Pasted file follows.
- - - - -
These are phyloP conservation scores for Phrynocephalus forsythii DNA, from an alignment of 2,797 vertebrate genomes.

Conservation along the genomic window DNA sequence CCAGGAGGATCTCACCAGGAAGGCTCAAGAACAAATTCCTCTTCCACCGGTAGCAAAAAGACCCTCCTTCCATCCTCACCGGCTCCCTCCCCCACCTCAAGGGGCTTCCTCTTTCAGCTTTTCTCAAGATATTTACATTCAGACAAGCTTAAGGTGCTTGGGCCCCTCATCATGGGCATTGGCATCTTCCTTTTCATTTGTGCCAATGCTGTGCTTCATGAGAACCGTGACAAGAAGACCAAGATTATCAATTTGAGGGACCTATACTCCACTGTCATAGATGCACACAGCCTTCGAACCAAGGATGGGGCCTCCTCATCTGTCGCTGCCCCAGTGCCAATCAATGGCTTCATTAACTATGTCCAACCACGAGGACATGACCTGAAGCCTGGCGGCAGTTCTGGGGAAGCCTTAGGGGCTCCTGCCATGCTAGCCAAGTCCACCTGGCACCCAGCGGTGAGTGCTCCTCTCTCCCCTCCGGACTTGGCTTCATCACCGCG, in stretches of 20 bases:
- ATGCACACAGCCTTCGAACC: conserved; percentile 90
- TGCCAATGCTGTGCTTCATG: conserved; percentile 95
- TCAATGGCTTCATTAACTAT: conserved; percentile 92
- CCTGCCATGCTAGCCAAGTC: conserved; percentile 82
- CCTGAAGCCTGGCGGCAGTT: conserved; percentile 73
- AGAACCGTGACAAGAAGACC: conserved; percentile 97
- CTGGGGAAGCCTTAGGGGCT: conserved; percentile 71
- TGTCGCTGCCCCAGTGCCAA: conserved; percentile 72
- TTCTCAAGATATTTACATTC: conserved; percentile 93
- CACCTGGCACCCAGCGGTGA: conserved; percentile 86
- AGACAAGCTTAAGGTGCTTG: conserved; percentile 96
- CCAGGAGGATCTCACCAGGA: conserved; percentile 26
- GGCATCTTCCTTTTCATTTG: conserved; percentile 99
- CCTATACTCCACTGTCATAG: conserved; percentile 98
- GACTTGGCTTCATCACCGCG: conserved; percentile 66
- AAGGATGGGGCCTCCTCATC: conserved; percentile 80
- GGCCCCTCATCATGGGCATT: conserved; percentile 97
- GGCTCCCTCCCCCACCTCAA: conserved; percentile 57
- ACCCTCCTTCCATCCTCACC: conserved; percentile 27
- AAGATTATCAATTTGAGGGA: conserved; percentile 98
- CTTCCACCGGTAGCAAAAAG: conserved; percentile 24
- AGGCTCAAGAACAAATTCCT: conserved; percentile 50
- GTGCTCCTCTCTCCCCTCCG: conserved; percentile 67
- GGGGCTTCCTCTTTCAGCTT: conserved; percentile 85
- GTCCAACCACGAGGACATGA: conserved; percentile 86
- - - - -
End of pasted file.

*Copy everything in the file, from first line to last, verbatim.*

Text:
These are phyloP conservation scores for Phrynocephalus forsythii DNA, from an alignment of 2,797 vertebrate genomes.

Conservation along the genomic window DNA sequence CCAGGAGGATCTCACCAGGAAGGCTCAAGAACAAATTCCTCTTCCACCGGTAGCAAAAAGACCCTCCTTCCATCCTCACCGGCTCCCTCCCCCACCTCAAGGGGCTTCCTCTTTCAGCTTTTCTCAAGATATTTACATTCAGACAAGCTTAAGGTGCTTGGGCCCCTCATCATGGGCATTGGCATCTTCCTTTTCATTTGTGCCAATGCTGTGCTTCATGAGAACCGTGACAAGAAGACCAAGATTATCAATTTGAGGGACCTATACTCCACTGTCATAGATGCACACAGCCTTCGAACCAAGGATGGGGCCTCCTCATCTGTCGCTGCCCCAGTGCCAATCAATGGCTTCATTAACTATGTCCAACCACGAGGACATGACCTGAAGCCTGGCGGCAGTTCTGGGGAAGCCTTAGGGGCTCCTGCCATGCTAGCCAAGTCCACCTGGCACCCAGCGGTGAGTGCTCCTCTCTCCCCTCCGGACTTGGCTTCATCACCGCG, in stretches of 20 bases:
- ATGCACACAGCCTTCGAACC: conserved; percentile 90
- TGCCAATGCTGTGCTTCATG: conserved; percentile 95
- TCAATGGCTTCATTAACTAT: conserved; percentile 92
- CCTGCCATGCTAGCCAAGTC: conserved; percentile 82
- CCTGAAGCCTGGCGGCAGTT: conserved; percentile 73
- AGAACCGTGACAAGAAGACC: conserved; percentile 97
- CTGGGGAAGCCTTAGGGGCT: conserved; percentile 71
- TGTCGCTGCCCCAGTGCCAA: conserved; percentile 72
- TTCTCAAGATATTTACATTC: conserved; percentile 93
- CACCTGGCACCCAGCGGTGA: conserved; percentile 86
- AGACAAGCTTAAGGTGCTTG: conserved; percentile 96
- CCAGGAGGATCTCACCAGGA: conserved; percentile 26
- GGCATCTTCCTTTTCATTTG: conserved; percentile 99
- CCTATACTCCACTGTCATAG: conserved; percentile 98
- GACTTGGCTTCATCACCGCG: conserved; percentile 66
- AAGGATGGGGCCTCCTCATC: conserved; percentile 80
- GGCCCCTCATCATGGGCATT: conserved; percentile 97
- GGCTCCCTCCCCCACCTCAA: conserved; percentile 57
- ACCCTCCTTCCATCCTCACC: conserved; percentile 27
- AAGATTATCAATTTGAGGGA: conserved; percentile 98
- CTTCCACCGGTAGCAAAAAG: conserved; percentile 24
- AGGCTCAAGAACAAATTCCT: conserved; percentile 50
- GTGCTCCTCTCTCCCCTCCG: conserved; percentile 67
- GGGGCTTCCTCTTTCAGCTT: conserved; percentile 85
- GTCCAACCACGAGGACATGA: conserved; percentile 86